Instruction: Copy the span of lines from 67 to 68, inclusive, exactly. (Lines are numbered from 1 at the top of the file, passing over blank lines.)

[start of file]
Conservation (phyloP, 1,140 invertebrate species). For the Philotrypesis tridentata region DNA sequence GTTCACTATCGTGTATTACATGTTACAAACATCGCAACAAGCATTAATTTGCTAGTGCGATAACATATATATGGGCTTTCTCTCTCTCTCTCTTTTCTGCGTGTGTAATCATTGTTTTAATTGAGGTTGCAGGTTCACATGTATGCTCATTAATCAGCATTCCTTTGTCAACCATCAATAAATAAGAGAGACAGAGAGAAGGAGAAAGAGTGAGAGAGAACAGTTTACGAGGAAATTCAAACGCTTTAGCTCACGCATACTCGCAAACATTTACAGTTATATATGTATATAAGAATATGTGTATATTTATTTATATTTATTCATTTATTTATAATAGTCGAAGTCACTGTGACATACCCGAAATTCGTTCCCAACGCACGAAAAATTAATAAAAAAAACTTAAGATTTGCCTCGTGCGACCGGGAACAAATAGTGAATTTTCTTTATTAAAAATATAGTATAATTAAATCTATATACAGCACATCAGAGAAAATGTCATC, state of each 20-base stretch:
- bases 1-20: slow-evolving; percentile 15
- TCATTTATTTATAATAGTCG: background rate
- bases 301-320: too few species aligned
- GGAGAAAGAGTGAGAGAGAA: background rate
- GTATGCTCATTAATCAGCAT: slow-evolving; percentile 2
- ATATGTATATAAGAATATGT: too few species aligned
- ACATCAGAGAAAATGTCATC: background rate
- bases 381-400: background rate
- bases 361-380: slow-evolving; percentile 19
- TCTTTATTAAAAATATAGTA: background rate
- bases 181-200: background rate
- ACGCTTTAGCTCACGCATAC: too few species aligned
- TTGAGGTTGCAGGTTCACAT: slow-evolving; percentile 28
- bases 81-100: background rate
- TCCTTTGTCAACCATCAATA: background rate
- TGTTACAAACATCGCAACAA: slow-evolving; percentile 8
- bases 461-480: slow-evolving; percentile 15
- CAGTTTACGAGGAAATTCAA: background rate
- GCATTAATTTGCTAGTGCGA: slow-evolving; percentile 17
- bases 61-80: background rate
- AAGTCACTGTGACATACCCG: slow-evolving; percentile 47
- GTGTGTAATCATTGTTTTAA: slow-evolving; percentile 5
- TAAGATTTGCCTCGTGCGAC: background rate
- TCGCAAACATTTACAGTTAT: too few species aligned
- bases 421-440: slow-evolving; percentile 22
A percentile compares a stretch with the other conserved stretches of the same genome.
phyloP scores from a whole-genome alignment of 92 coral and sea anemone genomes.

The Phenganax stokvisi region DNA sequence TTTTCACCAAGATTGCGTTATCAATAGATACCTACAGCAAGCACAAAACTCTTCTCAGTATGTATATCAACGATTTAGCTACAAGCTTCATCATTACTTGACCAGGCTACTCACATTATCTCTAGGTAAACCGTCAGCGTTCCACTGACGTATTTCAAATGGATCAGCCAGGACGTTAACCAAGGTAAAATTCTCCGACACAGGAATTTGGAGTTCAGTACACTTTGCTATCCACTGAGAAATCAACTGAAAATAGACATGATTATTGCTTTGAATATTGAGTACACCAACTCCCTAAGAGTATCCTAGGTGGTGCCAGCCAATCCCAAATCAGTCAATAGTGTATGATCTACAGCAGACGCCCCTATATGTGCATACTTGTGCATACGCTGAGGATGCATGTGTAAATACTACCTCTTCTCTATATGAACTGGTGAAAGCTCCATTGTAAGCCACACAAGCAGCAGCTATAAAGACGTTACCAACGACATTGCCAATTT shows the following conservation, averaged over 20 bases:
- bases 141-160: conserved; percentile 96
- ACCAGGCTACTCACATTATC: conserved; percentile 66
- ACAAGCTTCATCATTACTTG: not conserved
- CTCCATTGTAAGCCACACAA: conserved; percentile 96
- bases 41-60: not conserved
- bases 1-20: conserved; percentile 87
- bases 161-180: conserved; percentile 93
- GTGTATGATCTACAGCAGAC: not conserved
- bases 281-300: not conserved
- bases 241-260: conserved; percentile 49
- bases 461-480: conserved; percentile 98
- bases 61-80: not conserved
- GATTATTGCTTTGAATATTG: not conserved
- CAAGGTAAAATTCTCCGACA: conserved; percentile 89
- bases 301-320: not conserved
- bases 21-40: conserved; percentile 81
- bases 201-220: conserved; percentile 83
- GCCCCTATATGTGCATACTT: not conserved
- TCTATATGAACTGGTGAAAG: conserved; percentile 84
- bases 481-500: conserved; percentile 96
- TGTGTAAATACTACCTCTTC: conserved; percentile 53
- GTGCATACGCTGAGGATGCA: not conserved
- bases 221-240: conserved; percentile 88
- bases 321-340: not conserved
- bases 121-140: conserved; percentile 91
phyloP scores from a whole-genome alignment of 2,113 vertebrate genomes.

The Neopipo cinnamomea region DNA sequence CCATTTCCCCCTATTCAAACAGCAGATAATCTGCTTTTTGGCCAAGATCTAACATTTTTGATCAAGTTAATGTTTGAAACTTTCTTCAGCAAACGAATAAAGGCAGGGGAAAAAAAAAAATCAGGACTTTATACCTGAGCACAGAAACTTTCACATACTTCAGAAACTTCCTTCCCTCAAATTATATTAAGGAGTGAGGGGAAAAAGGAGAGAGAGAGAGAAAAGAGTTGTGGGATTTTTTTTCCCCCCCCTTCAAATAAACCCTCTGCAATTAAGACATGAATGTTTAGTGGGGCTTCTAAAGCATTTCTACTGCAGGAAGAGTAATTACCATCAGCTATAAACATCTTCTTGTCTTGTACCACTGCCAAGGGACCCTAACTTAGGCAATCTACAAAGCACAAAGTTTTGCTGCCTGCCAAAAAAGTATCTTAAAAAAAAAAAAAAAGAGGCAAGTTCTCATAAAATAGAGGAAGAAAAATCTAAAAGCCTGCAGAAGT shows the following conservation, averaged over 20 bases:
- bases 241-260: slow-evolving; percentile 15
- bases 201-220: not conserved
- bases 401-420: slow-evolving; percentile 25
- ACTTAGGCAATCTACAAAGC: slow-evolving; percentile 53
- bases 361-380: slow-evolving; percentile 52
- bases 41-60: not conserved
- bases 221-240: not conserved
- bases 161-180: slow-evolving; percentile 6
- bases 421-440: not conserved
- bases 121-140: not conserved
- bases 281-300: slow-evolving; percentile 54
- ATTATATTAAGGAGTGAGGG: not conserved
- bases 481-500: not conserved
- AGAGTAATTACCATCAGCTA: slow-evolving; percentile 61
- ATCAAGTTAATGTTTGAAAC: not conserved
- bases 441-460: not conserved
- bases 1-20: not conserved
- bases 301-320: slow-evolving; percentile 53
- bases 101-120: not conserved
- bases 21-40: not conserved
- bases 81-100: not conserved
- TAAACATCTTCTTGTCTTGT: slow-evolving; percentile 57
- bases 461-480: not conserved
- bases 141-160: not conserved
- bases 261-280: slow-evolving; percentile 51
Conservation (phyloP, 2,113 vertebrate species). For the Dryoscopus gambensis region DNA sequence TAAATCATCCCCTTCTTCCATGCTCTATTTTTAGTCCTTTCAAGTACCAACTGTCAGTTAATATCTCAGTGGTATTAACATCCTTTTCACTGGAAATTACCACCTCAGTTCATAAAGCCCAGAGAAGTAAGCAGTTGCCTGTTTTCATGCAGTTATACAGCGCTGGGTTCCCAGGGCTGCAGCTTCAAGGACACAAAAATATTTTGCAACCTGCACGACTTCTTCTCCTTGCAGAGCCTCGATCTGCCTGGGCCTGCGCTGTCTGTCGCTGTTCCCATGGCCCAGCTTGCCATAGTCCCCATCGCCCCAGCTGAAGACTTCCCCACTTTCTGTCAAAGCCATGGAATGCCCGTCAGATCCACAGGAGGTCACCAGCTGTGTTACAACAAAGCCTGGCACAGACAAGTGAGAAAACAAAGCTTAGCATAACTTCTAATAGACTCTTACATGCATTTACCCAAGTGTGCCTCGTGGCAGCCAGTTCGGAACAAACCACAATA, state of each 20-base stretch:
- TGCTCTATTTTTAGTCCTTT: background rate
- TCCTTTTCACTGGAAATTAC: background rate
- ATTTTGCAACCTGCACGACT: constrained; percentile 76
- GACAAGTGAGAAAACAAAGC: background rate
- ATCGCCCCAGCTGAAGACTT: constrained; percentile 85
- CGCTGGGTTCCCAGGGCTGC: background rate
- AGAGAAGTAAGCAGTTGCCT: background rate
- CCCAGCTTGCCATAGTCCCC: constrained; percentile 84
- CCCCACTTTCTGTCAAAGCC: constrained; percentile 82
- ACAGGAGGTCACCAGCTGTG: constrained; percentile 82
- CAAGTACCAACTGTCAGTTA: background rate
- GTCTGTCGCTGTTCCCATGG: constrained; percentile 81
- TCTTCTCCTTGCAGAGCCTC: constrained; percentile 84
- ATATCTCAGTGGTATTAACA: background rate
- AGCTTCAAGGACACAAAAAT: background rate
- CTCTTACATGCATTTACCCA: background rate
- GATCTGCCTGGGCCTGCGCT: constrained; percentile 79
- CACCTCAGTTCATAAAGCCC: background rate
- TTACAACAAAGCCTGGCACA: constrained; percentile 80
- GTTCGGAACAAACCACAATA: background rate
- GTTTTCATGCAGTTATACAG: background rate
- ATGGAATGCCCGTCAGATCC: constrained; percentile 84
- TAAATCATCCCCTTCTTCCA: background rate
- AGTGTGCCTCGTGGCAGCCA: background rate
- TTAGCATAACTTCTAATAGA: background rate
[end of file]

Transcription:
- bases 281-300: slow-evolving; percentile 54
- ATTATATTAAGGAGTGAGGG: not conserved